• Multi-tiered quiz to assess understanding



How Students Learn
  • Whole group exploration of the definitions of different figurative language terms (student created definitions followed by dictionary definitions)
  • Use of music lyrics to teach/show examples of different types of figurative language
  • Small group examination of poem to determine the author's use of figurative language and exploration of the author's meaning. Grouping based on readiness. In some student's poem figurative language would be bolded/italicized to guide students.

How is Learning Demonstrated
  • Activator-"And the Envelope Please" Game where students are given an envelope with an example of figurative language, student reads the example and chooses what this is an example of. The student then selects another classmate to infer the meaning of the figurative language.
  • Anchoring Activity-Create a story book based using examples of figurative language. This story could take the form of a typical children's story, a picture book, or an ABC book.
  • Summarizer-Identify and an examine an example of figurative language in music lyrics online and/or at home and bring it in to share. Students can bring in the written form or be ready to share the actual music.
  • Summative Assessment-Matching quiz on types of figurative language and examples. Students will be required to come up with examples as well.

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Learning Concept-Identify sound (Onomatopoeia & Alliteration)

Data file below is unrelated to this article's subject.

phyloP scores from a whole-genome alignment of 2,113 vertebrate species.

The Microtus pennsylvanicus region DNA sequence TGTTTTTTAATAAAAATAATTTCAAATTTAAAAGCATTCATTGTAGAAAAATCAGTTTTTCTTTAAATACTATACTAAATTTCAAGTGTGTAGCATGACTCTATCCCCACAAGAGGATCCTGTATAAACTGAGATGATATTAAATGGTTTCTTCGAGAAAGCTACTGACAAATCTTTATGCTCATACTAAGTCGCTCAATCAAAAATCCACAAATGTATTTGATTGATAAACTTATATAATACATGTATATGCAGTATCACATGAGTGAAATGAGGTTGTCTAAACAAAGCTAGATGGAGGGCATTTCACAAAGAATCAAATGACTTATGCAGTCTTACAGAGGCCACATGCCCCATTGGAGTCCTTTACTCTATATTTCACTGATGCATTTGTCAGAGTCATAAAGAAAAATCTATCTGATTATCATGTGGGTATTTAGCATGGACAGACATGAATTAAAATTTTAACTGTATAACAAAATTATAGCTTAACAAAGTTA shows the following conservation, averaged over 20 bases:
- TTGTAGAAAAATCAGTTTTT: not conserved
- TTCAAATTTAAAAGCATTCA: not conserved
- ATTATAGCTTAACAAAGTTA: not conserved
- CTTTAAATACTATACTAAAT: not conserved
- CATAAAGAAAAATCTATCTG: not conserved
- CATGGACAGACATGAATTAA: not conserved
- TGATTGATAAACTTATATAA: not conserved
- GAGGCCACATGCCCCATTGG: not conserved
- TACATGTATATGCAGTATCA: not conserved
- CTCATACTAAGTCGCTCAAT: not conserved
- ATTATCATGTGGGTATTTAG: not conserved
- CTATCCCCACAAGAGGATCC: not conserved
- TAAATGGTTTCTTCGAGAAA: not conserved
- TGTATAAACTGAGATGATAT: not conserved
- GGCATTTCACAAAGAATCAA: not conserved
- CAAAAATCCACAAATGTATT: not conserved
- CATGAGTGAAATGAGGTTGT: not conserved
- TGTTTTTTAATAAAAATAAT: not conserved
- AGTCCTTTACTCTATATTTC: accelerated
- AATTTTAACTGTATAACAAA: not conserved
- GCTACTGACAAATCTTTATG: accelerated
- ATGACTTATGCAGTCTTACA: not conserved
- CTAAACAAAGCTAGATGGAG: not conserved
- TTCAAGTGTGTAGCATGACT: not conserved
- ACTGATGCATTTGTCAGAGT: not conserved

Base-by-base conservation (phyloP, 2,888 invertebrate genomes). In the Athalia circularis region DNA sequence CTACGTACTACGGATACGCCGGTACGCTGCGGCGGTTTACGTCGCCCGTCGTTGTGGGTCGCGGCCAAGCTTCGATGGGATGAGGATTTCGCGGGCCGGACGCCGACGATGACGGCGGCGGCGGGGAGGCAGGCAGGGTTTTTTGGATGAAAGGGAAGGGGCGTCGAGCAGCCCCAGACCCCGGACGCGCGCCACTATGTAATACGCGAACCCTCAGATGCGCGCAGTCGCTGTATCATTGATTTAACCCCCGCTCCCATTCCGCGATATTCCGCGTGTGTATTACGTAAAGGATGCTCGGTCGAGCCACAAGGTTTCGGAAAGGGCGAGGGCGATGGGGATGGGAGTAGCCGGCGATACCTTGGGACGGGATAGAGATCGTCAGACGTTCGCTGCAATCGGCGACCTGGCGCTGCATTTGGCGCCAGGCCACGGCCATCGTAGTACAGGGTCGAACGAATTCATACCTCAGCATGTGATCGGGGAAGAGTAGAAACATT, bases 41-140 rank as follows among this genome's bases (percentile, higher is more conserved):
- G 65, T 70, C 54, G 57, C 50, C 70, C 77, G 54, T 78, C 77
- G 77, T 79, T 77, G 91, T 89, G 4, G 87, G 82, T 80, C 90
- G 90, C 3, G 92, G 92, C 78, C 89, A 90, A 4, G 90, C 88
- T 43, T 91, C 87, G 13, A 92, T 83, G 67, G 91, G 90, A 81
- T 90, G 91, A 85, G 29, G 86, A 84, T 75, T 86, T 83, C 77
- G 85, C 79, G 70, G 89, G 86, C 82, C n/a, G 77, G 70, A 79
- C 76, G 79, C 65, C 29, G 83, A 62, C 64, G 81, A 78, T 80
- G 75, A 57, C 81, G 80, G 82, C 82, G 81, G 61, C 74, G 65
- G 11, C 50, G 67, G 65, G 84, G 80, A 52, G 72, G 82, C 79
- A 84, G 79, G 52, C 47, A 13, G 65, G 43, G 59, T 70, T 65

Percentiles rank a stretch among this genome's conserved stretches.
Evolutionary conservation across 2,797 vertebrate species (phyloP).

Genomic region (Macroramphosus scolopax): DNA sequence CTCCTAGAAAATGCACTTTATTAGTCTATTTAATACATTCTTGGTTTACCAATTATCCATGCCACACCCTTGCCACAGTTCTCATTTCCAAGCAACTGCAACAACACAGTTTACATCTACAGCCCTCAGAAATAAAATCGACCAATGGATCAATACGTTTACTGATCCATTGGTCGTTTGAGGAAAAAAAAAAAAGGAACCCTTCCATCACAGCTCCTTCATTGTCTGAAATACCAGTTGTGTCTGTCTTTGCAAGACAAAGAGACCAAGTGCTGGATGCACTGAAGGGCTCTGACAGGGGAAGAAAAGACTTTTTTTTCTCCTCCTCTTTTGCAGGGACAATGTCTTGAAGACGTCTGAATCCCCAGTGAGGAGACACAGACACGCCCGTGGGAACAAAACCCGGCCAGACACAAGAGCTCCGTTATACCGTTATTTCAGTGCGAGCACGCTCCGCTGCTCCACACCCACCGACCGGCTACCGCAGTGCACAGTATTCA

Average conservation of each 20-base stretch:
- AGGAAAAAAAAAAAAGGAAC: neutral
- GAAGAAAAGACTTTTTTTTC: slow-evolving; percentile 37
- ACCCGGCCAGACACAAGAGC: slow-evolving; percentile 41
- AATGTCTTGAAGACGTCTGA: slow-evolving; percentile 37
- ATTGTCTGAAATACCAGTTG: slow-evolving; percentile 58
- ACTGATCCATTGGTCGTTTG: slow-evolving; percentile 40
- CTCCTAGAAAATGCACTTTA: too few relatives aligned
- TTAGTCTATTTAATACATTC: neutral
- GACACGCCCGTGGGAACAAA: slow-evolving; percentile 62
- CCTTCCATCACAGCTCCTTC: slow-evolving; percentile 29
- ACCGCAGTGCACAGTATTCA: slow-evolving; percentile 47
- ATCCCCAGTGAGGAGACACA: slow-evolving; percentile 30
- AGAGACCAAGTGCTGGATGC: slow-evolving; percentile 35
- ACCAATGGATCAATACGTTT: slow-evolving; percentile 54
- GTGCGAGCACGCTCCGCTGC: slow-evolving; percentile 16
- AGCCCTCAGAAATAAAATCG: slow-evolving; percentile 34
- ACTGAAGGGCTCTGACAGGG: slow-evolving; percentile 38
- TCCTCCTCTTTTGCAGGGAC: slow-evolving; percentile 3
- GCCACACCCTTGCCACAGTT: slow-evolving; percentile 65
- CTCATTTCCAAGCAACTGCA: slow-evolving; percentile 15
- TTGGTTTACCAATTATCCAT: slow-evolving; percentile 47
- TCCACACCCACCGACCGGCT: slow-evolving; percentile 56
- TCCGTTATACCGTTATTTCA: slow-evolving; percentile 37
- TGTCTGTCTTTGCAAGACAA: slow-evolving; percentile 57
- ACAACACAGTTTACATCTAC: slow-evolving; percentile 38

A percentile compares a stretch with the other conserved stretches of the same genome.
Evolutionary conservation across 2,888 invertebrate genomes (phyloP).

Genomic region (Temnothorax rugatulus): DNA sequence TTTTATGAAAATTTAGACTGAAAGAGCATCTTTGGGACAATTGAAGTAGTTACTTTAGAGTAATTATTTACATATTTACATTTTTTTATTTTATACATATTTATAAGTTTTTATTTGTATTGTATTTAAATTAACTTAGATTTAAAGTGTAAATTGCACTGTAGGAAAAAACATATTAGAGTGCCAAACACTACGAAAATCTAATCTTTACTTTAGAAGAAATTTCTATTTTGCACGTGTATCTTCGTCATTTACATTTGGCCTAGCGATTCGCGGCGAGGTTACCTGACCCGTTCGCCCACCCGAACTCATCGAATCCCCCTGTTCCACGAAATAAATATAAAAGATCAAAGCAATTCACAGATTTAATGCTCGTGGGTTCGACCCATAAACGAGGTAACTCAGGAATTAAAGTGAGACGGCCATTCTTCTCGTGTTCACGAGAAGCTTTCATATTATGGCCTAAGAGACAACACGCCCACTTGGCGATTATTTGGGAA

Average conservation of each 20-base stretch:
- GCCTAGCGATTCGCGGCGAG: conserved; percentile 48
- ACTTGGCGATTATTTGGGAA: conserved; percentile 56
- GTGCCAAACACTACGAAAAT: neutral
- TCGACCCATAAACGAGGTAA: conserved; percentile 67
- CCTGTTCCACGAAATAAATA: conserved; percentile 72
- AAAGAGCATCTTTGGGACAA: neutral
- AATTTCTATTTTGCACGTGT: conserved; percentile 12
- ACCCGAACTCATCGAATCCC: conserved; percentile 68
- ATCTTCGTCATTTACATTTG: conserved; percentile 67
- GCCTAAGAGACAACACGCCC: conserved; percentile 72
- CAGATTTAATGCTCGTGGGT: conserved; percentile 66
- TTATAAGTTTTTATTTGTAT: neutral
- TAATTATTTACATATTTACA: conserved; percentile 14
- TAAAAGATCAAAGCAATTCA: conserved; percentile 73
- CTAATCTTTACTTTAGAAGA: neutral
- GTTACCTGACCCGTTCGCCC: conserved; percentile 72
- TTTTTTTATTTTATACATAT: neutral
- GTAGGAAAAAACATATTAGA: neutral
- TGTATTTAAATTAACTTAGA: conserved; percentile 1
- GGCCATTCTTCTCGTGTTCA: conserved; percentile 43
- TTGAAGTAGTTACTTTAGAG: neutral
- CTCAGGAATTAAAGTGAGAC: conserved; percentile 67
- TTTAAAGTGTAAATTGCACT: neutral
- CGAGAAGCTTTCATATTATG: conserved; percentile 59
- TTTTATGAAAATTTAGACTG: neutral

Knowledge Domain-Factual Cognitive Process-Remember
  • Student Learning Outcome-Students will identify examples of poetic sound

Knowledge Domain-Psychomotor Cognitive Process-Create
  • Student Learning Outcome-Student will produce examples of poetic sound

Differentiation
  • Content
    • All students will recite a poem with one example of a given poetic sound, most students will recite a poem with two different types of poetic sounds, & some students will recite a poem two examples of two different types of poetic sounds
  • Process (See additional information under the heading “How Students Learn?”)
    • Use of varied instructional materials: including music, tv shows, poems, and novels
  • Product (See additional information under the heading “How is Learning Demonstrated?”)
    • Student will create a poem with choice of topic and format (as long as onomatopoeia and allieration are demonstrated) to be recited to the class
    • Some student may use poem created in class with their partner as the foundation for their final product while others will create a new poem based on the their knowledge.
    • Students can use the following website to practice reciting poem. This website allows them to listen to themselves : www.blabberize.com: This website allows students to record oral language. It requires a microphone for recording purposes. Students can listen to themselves to determine whether they are speaking in a confident manner.

How Students Learn
  • Whole group exploration of the definitions of different onomatopoeia and alliteration
    • Explore onomatopoeia through online resource

http://interactives.mped.org/preview_mg.aspx?id=736&title=: This website shows a picture and plays an example of a poetic sound. It gives students time to brainstorm on what type of sound they are hearing.

How is Learning Demonstrated
  • Activator-Students will listen to different types of sound by listening to examples onhttp://interactives.mped.org/preview_mg.aspx?id=736&title= (See above in Sound-How students learn)
  • Anchoring Activity: Students will keep a sound notebook, listing sounds they hear throughout the day both inside and outside of school.
  • Summarizer: "Ticket to leave" Students will be given a post-it note, they will be required to write an example of sound on it. Student will stick note to board to be discussed the next day.
  • Formative Assessment: Observe students' (in partnership) learning as they are moving around the room trying to find words for their assigned letters.
  • Summative Assessment:Creating and reciting poem that demonstrates effective use and understanding of onomatopoeia and alliteration. Teacher will use a checklist to be sure students met all requirements.